He pedals a few times to increase his speed. Kings and queens are clothes-pinned to the fork. They whirr against the spokes like the flippers on the Big Money Wheel at the Fair. He glides down the smooth seductive slope, singing above the slapping of the cards.

Overhead the sky snaps shut. Rain smacks the street as the storm enfolds him in its damp curtains, heavy and smothering. The rain thumps the field and spots the asphalt a deeper glistening black. The Coliseum finally drops from his sight behind the trees.

Then he remembers. The laundry! His mother had told him to gather it in before she'd left for Selma. And it was still on the line! She had warned him to look after it should the radio's chance of showers arrive. Her very words. "I don't know what all your plans are for the rest of the day, young man, but they had better include some effort around here." The rest of the chores could always wait. But the laundry would be ruined!

The street gives out at the bottom of the hill and turns to gravel. The bike slides out from under him as he tries to avoid the deep ruts, the wet gravel catching in the chain, running it off the sprocket. He throws his hands in front of his face.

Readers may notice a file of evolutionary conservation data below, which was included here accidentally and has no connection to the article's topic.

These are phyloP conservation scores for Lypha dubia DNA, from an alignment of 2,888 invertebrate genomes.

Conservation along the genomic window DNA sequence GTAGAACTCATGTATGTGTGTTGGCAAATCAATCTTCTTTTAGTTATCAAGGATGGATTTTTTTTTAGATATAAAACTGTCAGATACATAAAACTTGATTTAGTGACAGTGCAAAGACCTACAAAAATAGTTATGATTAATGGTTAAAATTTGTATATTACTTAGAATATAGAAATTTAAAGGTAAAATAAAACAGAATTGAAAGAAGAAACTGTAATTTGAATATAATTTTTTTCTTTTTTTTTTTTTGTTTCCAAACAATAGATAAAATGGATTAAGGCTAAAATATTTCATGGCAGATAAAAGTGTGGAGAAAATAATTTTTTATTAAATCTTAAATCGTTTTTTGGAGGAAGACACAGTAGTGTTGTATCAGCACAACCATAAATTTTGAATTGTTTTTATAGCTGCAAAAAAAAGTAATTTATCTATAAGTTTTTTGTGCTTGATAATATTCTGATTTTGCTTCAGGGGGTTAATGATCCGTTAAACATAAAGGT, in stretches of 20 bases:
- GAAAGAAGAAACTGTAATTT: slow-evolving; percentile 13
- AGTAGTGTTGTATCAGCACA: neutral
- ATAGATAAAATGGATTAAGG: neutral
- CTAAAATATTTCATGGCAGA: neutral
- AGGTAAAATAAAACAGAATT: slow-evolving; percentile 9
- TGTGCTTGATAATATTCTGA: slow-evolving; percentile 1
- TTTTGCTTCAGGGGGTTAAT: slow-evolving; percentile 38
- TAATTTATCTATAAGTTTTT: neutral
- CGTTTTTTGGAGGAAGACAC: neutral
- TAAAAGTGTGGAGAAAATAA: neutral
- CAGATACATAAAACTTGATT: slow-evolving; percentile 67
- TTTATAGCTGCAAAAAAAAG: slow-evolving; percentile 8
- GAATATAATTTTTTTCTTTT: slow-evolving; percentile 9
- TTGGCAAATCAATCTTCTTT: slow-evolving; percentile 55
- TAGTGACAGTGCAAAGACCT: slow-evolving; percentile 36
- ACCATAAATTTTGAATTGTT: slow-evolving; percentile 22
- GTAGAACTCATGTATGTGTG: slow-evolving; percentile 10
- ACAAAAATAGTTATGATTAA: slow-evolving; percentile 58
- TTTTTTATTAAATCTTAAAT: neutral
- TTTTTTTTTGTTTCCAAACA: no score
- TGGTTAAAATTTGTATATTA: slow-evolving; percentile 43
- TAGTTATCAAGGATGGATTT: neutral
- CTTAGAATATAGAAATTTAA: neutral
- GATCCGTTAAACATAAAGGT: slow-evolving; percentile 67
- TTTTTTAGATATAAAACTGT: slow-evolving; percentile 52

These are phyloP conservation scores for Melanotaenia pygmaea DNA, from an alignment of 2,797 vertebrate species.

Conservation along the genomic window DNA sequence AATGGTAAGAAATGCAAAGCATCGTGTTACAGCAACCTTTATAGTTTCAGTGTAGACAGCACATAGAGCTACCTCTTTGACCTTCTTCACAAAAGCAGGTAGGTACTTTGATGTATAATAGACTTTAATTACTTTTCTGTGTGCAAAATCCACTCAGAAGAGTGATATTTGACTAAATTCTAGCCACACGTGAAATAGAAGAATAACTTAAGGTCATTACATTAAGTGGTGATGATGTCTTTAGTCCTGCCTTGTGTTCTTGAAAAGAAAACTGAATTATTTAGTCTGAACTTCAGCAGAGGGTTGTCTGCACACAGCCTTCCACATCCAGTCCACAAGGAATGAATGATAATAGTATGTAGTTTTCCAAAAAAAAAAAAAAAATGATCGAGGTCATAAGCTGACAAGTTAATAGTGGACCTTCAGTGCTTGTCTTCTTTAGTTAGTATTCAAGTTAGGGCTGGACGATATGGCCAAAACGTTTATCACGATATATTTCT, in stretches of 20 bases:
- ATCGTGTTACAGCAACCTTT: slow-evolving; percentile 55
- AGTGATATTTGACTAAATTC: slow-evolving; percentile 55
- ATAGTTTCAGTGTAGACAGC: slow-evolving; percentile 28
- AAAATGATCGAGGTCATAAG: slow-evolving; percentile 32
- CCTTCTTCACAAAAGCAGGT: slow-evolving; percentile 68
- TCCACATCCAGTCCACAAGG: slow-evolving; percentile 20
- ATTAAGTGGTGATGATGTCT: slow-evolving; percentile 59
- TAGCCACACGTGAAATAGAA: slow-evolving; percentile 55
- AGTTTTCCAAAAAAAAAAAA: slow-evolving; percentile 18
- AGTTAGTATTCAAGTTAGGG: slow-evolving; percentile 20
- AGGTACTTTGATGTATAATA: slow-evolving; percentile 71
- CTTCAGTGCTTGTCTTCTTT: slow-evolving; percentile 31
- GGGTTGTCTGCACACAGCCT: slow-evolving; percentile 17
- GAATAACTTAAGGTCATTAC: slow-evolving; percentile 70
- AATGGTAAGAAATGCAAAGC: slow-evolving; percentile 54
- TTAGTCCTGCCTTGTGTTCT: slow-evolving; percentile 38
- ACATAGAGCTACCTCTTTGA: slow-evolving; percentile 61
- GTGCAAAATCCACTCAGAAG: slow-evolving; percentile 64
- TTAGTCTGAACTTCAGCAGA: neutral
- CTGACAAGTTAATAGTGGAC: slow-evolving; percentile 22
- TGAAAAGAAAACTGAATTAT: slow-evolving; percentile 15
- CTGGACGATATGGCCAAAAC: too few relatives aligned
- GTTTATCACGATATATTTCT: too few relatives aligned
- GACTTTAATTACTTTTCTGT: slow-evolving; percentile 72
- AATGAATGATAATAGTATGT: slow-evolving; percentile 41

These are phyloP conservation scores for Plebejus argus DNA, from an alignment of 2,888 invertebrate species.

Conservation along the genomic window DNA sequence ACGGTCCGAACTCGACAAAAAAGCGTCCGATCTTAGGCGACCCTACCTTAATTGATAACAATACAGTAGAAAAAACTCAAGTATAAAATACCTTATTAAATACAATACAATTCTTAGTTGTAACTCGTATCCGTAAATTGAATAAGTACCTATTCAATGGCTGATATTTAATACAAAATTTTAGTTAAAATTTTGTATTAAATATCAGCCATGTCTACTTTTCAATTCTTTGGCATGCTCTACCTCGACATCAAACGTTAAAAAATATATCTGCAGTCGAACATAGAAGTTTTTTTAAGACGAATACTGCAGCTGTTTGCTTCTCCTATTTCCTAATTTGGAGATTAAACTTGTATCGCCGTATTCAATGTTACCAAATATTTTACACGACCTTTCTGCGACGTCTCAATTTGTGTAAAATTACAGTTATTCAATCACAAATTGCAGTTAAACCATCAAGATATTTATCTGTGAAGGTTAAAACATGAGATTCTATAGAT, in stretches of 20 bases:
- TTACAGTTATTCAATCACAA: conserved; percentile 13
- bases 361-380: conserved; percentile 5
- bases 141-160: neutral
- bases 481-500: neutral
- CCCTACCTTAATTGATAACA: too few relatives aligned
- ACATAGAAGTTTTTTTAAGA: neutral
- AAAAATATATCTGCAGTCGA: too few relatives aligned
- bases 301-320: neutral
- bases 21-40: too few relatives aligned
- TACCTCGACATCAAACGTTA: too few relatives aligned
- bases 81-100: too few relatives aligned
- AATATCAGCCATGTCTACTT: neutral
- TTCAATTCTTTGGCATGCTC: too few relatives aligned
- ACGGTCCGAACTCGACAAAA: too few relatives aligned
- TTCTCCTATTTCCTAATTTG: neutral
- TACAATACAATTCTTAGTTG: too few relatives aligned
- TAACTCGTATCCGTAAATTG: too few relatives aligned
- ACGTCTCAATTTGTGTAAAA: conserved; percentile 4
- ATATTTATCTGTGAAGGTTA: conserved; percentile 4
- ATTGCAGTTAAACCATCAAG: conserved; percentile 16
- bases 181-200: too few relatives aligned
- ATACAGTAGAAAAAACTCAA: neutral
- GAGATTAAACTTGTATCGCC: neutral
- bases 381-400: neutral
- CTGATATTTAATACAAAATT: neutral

Now he is sitting up in the road, his hands bleeding, caked with clots of gravel and mud. The bike lies beside him, wheels still spinning. The cards that hadn't flown off in the crash still chatter and snicker. Told you so told you so told you so! Here are the remains of his glasses. One lens is scratched and the frame falls apart in his hands. He shoves them in his pocket, picks up his bike and starts to push it home. But he can only limp painfully along as his ankle swells and stiffens. His jeans flap at the knee where they had torn. There are shouts as windows and doors bang shut. A thundering garage door rolls down with a final boom.

He drops the bike. He will have to leave it. In his dimmed vision he half-imagines the laundry waving at him frantically from the line, whipped by the wind into a flat-out panic. He stumbles through the back gate and over to the line. He gathers up what all he can find on the lawn, grabs at the bouncing line and snatches down the survivors. He hobbles up the porch and inside into the dark kitchen with the sheets bundled into a clumsy package. The screen door smashes shut behind him and just as sharply the world falls quiet. His heart bangs away in his chest, pounding over the muffled roar of the storm. He shudders at the squeal of the spinning laundry wheel.

After a while he seems to waken. His hands still burn and bleed. Blood has smeared the sheets. At least one cuff is torn on his father's dress shirt. He sits without thinking again until the storm blows off. He knows what will happen when his parents come home. His mother will cry as she slaps him, his father will unfasten his webbed belt. And David could expect to sit in the sun for a few hours.

This page last edited 12/5/2009. This fiction Copyright İ 1989, 2009 David Donaldson.